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For the last few days, investors have been treated to something they were used to seeing way back in, oh, January: a rally. And not just a one-day rally, but a rally that shows the

Dow Jones Industrial Average breaking out of its recent trading range and the

Nasdaq Composite Index grasping at levels not witnessed since mid-April.

Obviously, strategists on the long side like the bounce they're witnessing now, but a few months of failed upswings and poor technical action have left people feeling gun-shy. Also, the strong earnings season should buoy the market during the next few weeks, but uncertainty about the future has people hesitant to declare this the next leg up in the bull market.

"We're moving to the upper bounds of the range on optimism that the

Fed is through, but if we get a bad month of numbers, we'll visit the bottom end," says Richard Cripps, chief market strategist at

Legg Mason

in Baltimore. "I'd get in here, but you shouldn't use all your firepower."

Getting Technical

From a technical standpoint, the technicians are happier than they've been in a long time. After months of trading in an increasingly tight range, bounded by expectations of tighter monetary policy, for the first time in months the Dow is threatening to break out from the iron bonds of the massive selloff and correction in March and April.

Since it first sold off, the Dow has made five attempts to rally, notes Richard Dickson, technical analyst at

Scott & Stringfellow

in Richmond, Va. Each time, it's managed to move above its 200-day moving average, but the rally was thwarted every time. In each instance, the rally ended at a lower level than did the previous rally, frustrating people who, without fail, want to know what the future holds. A trading range indicates nothing but aggravation.

"It would represent the end of that coil pattern, where it gets smaller and smaller and smaller," Dickson says. "If we do it on nice breadth -- and it doesn't have to be 2-to-1

advancers to decliners -- that would be positive, too." Advancers led decliners today by 17 to 11 on the

New York Stock Exchange and by 5 to 3 on the

Nasdaq Stock Market

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Break on Through?
Dow Jones Industrial Average, three months

To break that pattern, the Dow would have to reach its early June level of 10,850. It came within 16 points of it of today before retreating to close at 10,783.76, up 56.57.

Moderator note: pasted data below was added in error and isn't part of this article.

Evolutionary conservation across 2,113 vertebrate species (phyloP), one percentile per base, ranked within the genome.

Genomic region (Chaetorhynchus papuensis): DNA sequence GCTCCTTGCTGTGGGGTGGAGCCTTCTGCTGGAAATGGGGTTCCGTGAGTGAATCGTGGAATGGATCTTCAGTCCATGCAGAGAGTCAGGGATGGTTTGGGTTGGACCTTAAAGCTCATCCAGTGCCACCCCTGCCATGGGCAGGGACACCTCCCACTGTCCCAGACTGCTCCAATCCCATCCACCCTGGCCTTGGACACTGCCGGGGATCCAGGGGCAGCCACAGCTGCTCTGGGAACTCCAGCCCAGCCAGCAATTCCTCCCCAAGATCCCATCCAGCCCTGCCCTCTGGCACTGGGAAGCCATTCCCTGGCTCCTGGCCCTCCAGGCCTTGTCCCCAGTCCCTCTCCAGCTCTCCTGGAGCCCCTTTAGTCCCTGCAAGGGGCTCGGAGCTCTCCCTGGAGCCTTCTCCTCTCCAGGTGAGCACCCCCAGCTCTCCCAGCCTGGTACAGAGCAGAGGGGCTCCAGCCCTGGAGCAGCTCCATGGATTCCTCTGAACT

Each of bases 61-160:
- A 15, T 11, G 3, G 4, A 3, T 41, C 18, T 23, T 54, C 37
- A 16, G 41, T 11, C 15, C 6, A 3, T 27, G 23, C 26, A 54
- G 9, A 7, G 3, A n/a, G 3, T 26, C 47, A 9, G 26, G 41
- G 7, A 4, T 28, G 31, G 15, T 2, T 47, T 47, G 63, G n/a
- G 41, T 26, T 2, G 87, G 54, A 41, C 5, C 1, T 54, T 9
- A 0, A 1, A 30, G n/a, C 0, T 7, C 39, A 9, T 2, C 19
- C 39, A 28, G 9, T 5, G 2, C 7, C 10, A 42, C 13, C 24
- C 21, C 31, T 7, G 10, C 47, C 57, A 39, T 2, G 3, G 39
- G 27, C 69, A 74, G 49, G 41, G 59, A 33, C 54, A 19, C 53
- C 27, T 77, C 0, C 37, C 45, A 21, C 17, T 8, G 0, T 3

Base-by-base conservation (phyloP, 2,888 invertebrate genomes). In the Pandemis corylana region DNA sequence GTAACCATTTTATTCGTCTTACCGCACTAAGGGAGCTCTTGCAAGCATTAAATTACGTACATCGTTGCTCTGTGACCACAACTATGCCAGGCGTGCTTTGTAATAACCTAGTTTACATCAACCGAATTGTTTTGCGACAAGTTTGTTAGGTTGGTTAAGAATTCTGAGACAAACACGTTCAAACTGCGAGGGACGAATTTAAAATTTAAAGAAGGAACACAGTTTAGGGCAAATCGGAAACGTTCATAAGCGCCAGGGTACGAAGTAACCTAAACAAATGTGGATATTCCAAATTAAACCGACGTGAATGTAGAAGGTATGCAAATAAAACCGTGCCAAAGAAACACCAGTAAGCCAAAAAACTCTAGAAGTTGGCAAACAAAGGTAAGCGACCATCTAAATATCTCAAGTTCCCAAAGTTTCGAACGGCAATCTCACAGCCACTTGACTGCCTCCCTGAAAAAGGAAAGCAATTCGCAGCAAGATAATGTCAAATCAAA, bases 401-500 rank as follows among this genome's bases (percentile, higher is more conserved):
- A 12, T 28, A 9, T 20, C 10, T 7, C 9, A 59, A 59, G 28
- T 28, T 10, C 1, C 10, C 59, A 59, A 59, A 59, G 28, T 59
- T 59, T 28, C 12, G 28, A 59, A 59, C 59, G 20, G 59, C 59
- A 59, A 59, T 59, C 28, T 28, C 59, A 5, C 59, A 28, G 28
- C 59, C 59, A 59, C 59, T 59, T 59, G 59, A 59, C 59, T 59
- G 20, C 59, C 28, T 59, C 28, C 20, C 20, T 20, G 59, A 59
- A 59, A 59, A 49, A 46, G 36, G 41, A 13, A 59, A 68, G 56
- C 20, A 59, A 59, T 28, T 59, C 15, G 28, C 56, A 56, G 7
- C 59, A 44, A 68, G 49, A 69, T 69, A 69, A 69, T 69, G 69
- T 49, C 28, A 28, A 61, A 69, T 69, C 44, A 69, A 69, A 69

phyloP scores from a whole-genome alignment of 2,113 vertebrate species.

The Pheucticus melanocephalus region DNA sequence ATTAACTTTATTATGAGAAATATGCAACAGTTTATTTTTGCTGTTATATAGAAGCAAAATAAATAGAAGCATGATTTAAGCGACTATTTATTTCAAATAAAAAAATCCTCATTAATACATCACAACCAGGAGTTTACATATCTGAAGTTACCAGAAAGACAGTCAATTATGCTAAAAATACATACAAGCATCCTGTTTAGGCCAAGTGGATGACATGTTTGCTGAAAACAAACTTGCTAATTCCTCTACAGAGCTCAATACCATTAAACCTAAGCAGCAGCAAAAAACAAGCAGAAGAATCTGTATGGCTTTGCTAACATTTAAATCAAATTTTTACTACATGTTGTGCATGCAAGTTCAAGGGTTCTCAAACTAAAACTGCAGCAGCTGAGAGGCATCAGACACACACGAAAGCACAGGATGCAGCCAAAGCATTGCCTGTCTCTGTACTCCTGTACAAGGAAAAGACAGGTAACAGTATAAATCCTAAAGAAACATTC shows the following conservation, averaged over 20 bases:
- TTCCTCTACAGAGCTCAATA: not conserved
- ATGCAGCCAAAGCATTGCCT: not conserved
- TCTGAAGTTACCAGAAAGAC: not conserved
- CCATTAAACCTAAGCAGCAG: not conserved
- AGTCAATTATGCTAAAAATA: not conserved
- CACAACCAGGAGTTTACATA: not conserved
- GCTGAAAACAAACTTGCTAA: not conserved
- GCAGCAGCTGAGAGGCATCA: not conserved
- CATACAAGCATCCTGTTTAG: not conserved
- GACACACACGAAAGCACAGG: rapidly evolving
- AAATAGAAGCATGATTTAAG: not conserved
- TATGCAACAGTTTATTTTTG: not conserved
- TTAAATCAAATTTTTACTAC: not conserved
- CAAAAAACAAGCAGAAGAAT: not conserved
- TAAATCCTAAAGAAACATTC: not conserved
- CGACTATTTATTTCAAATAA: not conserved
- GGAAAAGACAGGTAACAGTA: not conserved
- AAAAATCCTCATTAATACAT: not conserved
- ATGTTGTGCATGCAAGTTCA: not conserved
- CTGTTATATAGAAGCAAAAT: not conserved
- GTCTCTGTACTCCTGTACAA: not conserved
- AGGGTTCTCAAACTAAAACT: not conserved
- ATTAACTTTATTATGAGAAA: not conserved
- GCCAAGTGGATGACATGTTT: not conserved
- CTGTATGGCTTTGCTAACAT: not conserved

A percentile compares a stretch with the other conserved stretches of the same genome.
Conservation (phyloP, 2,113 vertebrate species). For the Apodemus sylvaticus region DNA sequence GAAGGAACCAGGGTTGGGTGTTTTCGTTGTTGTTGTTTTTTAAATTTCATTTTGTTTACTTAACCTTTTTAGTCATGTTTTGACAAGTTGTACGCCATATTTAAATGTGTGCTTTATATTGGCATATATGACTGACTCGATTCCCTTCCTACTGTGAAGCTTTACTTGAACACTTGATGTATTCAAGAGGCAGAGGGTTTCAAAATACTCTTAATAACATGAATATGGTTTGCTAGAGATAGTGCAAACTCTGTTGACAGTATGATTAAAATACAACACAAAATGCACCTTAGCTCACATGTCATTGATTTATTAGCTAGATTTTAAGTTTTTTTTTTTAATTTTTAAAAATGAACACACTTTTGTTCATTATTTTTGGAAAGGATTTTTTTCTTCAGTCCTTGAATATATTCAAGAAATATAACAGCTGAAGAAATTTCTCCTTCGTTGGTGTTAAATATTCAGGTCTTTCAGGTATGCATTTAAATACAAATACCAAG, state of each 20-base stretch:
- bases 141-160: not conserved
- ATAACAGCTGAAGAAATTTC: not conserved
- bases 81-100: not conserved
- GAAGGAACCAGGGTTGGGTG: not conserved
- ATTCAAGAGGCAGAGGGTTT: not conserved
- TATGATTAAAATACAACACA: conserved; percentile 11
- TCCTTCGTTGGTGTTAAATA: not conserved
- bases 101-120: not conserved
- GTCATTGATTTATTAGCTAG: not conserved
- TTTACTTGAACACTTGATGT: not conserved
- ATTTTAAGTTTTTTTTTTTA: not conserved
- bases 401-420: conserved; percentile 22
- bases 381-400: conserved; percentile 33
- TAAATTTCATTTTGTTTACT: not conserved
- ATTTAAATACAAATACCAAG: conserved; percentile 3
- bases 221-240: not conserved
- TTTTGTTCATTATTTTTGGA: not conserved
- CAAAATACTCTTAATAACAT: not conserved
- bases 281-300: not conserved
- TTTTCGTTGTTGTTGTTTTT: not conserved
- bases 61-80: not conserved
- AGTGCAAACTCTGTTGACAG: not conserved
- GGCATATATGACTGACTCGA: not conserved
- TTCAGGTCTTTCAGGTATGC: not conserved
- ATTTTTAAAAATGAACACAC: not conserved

"We're nudging out of the top of these ranges, and that's positive, but I don't think we're yet to the point where it's been a decisive breakout," says Mike Hurley, technical analyst at



Fundamentally Speaking

The impetus for a decisive breakout may have nothing to do with technical analysis. It likely will be driven by the market's perception of future growth in the economy and the interest-rate environment, which remains unsettled.

What's taken the edge out of the market in recent days is a perception that labor markets are loosening up (thanks to a soft June

employment report

) and that the Federal Reserve is at or near the end of its current spate of interest-rate hikes. The bond markets have rallied strongly in recent weeks, especially short-term rates, and that's good for companies in need of short-term funding.

In addition, preannouncement season, when companies prostrate themselves before investors, was predictably a bit of a downer. Now that earnings season has truly arrived, and top-tier companies are starting to report strong earnings, that should further support the rally that began last week.

'I'd get in here, but you shouldn't use all your firepower,' says Legg Mason's Richard Cripps

Current earnings won't mean diddly if the market's perception of the future changes.

Already strategists acknowledge that year-over-year earnings comparisons are going to become difficult in the third and fourth quarters, because the market was uniformly strong at this time last year. Acknowledging that, the market still has a chance to advance slowly out of this range if the recent trend of declining interest rates continues, and if the Fed's attempts at engineering a slowdown are successful. Right now, that's what the market is guessing will happen.

"If it's a contest between earnings growth and interest rates, interest rates are more important," says Cripps. "Earnings will slow, but if it comes with lower interest rates, that means better valuations, and we can start to focus on growth again."

But a few pieces of data showing increased inflation, and lousy growth, will have the market reverting to its June pattern -- protecting itself with defensive stocks such as drugs, and growth stocks less tied to the economy's ups and downs, such as technology.

And it all starts with Friday's

Producer Price Index